Pursue Your Purpose, Make Your Mark. 

Careers4Change started this series of changemaker profiles to inspire and encourage those who are considering a career change to explore the options in the social impact sector and find their purpose.  We are keen to reinforce the message from social and impact investor leaders that impact entrepreneurs are at the forefront of rebuilding the economy post-pandemic and purpose-driven businesses are the future.

Chris Colwell

Chris worked in commercial banking for 10 years and decided to pursue a more rewarding role which aligned with his aspirations to support the third sector. His day-to-day role as an Investment Manager is to support both new and existing clients from the initial stages of investment, to assessing business plans and financial forecasts, to managing the ongoing client relationship while acting as the client’s main point of contact.

What inspired you to move to the social sector?

If I think about what I was doing day-to-day in my previous job, I wasn’t making a tangible difference. In my current role, I’m seeing the explicit changes I am making to disadvantaged communities and that’s very inspirational. I was already involved in local community projects but I wanted to make a bigger difference on a day-to-day basis. There’s something very rewarding about giving a grant to a community or project, and then seeing the end results: the number of jobs it creates, or how many local people it helps.

How did you make your first move?

I’d seen the opportunity on a LinkedIn advert. Originally, when I looked at the job description on a speculative basis, I felt underqualified regarding the charity and non-profit aspect, but I decided to apply. The lesson here is that we tend to put ourselves down and it’s easy to be put off by reading a job description by thinking that we don’t tick certain boxes. In reality, I was blinded to the fact that I had lots of relevant experience that would be valuable to Key Fund.

Sheena, the Founder of Careers4Change, got in touch with me.  She assured me that much of my experience did align nicely. For people moving from the corporate sector, the likelihood is that you don’t have experience in charities or non-profit organisations but, you will have other experience that would apply, and dynamic diverse teams are crucial. As corporate individuals, we are used to analysing business plans and accounts – a skill which we can bring to the social sector. You can leverage these skills for the next stage of your career.

When you made the move, what was really difficult?

On my first day, they gave me six files and said: where you were working previously, would you have been looking at any case studies or proposals like these? The answer was no.  It was a big move away from the practices and parameters I was used to while working at a bank. Looking at all the social elements takes some getting used to. When you are working at a bank you are looking at accounts and profits, in a social organisation you are looking at how certain investments will make a societal difference. It is something I had never had to consider before.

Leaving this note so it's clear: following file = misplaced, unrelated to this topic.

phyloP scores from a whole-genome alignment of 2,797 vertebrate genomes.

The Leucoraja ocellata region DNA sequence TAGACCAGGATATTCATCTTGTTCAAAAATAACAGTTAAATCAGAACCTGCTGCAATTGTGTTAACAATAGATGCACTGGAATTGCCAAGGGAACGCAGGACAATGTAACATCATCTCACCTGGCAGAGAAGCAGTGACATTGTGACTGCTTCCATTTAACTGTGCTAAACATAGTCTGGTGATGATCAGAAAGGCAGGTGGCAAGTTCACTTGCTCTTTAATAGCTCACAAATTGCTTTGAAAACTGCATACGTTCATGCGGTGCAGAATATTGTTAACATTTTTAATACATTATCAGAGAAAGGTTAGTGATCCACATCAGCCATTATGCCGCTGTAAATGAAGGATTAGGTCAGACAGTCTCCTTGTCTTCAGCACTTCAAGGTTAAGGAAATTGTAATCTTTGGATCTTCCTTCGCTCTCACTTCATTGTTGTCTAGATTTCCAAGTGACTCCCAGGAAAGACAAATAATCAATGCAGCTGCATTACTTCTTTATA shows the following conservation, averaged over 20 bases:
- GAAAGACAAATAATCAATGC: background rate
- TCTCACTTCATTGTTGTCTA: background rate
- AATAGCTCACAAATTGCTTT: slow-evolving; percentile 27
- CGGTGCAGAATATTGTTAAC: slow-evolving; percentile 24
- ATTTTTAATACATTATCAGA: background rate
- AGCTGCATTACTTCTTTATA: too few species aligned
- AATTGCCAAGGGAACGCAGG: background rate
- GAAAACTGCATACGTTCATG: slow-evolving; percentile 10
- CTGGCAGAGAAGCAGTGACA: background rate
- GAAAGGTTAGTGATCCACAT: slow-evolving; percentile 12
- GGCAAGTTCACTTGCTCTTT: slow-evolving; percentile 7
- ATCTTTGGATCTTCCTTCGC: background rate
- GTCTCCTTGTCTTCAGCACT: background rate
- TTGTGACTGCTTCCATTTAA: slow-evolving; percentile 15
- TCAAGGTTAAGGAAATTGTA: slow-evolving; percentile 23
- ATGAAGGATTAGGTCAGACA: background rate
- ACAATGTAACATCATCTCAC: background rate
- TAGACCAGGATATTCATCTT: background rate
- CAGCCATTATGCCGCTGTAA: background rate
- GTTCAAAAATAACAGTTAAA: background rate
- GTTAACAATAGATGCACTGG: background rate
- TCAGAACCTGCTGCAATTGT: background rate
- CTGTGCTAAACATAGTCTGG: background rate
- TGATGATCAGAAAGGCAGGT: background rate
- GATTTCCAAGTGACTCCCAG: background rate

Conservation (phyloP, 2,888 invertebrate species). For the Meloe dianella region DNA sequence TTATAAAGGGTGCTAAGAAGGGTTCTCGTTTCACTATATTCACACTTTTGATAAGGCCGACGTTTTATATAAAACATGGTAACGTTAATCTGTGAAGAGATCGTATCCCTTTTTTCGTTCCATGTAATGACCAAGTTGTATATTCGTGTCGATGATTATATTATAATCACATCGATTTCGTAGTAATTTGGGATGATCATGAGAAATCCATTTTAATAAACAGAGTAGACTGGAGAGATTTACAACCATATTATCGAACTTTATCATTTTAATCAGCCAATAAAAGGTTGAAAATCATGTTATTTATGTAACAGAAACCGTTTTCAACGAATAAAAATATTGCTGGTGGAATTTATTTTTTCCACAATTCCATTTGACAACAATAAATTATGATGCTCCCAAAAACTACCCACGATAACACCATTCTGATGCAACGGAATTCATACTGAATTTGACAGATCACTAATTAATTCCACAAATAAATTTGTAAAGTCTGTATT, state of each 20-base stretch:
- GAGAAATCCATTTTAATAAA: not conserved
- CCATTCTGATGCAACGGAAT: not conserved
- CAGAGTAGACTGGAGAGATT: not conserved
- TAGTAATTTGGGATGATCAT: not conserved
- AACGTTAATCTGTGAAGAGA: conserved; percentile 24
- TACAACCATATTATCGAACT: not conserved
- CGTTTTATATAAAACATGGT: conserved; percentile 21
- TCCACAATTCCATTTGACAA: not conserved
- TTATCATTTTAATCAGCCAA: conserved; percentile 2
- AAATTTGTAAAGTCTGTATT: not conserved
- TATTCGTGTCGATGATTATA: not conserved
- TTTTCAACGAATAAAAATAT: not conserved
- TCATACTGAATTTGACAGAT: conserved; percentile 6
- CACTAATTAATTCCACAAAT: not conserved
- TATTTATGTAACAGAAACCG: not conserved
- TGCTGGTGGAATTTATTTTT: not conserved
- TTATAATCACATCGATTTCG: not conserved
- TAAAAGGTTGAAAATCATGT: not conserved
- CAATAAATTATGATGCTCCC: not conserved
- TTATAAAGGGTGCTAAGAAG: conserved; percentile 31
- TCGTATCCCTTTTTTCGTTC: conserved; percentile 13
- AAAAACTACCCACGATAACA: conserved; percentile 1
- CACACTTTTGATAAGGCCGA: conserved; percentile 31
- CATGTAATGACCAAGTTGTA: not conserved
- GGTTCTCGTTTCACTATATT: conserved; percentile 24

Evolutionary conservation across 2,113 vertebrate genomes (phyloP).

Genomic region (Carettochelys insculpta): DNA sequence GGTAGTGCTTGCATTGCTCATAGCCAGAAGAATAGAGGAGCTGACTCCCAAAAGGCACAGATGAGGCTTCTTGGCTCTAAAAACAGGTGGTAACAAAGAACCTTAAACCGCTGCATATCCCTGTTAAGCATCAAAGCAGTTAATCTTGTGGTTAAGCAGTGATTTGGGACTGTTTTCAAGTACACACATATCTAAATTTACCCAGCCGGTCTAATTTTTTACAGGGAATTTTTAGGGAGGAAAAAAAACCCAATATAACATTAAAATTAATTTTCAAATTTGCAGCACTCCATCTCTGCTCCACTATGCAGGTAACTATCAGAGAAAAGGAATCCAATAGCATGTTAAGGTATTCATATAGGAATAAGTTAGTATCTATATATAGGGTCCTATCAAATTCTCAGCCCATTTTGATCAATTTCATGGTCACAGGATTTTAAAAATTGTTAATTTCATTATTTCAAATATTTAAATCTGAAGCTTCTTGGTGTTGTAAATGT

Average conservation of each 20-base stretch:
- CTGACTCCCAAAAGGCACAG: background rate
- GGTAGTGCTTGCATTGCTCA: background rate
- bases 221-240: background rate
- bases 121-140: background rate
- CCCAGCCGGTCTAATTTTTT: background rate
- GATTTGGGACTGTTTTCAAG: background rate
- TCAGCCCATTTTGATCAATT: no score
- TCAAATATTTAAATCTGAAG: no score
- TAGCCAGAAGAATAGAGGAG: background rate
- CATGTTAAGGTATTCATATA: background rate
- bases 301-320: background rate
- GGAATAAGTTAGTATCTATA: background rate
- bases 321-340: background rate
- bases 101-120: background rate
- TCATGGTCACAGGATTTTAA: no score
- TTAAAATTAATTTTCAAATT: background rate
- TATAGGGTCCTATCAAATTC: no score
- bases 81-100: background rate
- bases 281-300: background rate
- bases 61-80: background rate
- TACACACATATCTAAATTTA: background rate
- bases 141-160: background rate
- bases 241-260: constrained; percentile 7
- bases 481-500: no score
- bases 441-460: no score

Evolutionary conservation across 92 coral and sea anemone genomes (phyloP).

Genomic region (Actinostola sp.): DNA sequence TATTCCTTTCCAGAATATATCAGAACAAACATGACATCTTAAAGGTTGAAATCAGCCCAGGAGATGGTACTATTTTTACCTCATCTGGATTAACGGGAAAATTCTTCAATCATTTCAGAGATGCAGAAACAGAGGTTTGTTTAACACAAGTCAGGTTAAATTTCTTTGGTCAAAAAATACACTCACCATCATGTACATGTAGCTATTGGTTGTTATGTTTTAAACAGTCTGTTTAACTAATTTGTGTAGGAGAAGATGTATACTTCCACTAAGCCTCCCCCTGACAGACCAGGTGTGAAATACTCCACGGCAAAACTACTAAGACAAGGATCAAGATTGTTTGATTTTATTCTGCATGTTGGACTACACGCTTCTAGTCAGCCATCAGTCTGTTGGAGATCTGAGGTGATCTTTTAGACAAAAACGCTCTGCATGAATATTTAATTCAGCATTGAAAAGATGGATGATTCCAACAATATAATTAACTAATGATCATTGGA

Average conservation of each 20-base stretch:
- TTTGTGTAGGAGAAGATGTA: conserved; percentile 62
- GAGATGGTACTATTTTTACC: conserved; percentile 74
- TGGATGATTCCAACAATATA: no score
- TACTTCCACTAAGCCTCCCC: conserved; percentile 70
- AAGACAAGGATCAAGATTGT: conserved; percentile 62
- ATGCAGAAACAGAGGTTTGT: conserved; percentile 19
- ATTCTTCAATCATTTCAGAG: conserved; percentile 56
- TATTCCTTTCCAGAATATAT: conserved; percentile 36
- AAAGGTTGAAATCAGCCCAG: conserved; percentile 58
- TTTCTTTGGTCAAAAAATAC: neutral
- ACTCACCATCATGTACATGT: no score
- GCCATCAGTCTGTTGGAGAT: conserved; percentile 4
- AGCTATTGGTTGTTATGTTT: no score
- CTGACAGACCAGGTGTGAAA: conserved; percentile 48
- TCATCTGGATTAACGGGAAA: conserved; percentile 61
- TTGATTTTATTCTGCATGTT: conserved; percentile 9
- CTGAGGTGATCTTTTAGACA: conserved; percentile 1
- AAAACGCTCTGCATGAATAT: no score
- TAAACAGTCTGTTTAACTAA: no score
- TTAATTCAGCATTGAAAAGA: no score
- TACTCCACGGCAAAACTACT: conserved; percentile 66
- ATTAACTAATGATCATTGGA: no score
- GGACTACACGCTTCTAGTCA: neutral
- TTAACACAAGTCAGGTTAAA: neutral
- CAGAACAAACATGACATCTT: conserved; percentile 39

How do you think the social sector differs to the corporate sector?

The main difference is the type of colleagues and clients you are working alongside. They are hospitable, generous, and caring; people who don’t have money as a motivation, but want to make a real difference. Everyone who is working in this industry is concerned about seeing first-hand the changes they are making to society, and bringing their values to work. We have to ask ourselves: why are people working in the social sector? Why have they chosen that path instead of working in traditional business?

What is the most rewarding part of your job?

An important part of my role is seeing my clients and the projects in action ‘on the ground’, across a range of geographical locations, as I can truly see the impact they have on their communities. You feel more connected to the people you are working with and can see the impact for yourself.

What is the most challenging part of your job?

I can’t think of anything; it has been a really good move for me. Although, more recently, Covid-19 has had an impact. A big part of my role was being very mobile and spending three to four days visiting clients across a wide area, and we can’t do that anymore. Usually, we deliver the initial investment but we also have a relationship-based model so we work with the clients throughout the project, between five to ten years. I look forward to returning to visit my clients in the near future to see the direct impact our funding is having.

Do you have any top tips for anyone thinking about a career transition?

You can gain a lot from looking at social organisations’ websites and their case studies to get an idea of the sort of work they are involved in. Check out Key Fund, the National Lottery, Power to Change, Locality, and Careers4Change. Use LinkedIn frequently. You could follow some inspiring leaders such as the CEO of Key Fund, Matt Smith, who was just awarded a CBE.

 

Want to know more? You can follow Chris on LinkedIn and Twitter. Check out Key Fund.

If you have a career transition story you would like to share, get in touch!